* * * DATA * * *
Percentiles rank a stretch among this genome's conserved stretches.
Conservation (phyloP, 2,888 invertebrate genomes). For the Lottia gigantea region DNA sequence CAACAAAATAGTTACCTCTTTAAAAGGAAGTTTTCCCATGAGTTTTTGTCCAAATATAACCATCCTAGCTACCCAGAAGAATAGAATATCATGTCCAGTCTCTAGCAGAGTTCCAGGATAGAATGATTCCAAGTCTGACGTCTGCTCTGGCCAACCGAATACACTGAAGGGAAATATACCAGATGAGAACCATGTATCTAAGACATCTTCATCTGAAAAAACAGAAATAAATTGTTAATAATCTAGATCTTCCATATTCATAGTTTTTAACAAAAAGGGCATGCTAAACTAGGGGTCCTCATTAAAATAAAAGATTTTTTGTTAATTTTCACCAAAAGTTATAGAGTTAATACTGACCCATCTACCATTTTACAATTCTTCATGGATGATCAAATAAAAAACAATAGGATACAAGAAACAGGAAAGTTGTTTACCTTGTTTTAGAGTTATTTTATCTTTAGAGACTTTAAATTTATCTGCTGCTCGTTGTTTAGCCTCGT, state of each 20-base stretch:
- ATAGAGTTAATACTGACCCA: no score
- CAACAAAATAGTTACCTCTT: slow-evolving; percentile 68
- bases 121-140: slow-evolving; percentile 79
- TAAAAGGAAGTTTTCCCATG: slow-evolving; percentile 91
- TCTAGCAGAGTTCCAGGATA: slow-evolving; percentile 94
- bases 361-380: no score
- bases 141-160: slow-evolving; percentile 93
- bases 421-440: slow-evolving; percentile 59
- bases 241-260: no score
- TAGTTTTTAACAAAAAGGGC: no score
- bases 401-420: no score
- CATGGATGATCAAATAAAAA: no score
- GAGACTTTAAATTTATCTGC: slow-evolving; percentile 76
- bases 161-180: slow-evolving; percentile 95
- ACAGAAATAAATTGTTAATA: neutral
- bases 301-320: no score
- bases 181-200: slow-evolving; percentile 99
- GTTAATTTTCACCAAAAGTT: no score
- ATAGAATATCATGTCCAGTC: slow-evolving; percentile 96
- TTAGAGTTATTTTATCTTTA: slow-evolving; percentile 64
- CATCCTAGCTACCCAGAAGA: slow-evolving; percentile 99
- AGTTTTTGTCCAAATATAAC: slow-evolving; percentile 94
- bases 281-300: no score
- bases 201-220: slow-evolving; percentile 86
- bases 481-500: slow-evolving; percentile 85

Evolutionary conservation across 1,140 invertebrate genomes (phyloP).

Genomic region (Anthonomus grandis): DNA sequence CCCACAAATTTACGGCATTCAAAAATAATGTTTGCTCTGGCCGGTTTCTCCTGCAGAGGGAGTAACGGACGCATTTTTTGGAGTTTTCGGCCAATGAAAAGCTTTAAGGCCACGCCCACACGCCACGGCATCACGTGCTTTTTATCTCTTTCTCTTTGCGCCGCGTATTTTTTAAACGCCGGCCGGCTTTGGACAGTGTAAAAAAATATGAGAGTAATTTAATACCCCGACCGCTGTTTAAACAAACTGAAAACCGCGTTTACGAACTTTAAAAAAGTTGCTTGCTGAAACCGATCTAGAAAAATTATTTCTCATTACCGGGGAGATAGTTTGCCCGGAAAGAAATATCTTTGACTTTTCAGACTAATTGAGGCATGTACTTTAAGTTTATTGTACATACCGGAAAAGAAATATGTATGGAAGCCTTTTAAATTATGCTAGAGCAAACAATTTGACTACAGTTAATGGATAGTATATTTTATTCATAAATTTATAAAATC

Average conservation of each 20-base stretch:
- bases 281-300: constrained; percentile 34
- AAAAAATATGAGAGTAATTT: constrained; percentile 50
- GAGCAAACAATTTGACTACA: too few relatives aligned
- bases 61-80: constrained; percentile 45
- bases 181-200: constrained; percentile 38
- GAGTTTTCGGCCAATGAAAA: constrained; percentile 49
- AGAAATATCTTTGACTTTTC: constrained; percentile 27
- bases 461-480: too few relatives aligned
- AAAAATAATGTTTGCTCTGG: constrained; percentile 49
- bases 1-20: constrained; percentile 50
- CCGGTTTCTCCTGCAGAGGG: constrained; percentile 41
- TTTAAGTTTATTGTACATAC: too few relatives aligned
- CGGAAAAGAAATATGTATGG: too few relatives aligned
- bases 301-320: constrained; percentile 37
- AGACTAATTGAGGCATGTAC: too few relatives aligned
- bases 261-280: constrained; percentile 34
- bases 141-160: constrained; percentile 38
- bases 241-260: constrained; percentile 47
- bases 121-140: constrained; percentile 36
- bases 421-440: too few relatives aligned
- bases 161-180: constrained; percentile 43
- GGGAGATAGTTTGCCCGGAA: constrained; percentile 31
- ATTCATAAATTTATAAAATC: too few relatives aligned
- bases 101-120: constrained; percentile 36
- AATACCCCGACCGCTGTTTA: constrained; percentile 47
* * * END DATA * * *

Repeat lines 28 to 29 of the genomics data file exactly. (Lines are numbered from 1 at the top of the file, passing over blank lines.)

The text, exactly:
Evolutionary conservation across 1,140 invertebrate genomes (phyloP).

Genomic region (Anthonomus grandis): DNA sequence CCCACAAATTTACGGCATTCAAAAATAATGTTTGCTCTGGCCGGTTTCTCCTGCAGAGGGAGTAACGGACGCATTTTTTGGAGTTTTCGGCCAATGAAAAGCTTTAAGGCCACGCCCACACGCCACGGCATCACGTGCTTTTTATCTCTTTCTCTTTGCGCCGCGTATTTTTTAAACGCCGGCCGGCTTTGGACAGTGTAAAAAAATATGAGAGTAATTTAATACCCCGACCGCTGTTTAAACAAACTGAAAACCGCGTTTACGAACTTTAAAAAAGTTGCTTGCTGAAACCGATCTAGAAAAATTATTTCTCATTACCGGGGAGATAGTTTGCCCGGAAAGAAATATCTTTGACTTTTCAGACTAATTGAGGCATGTACTTTAAGTTTATTGTACATACCGGAAAAGAAATATGTATGGAAGCCTTTTAAATTATGCTAGAGCAAACAATTTGACTACAGTTAATGGATAGTATATTTTATTCATAAATTTATAAAATC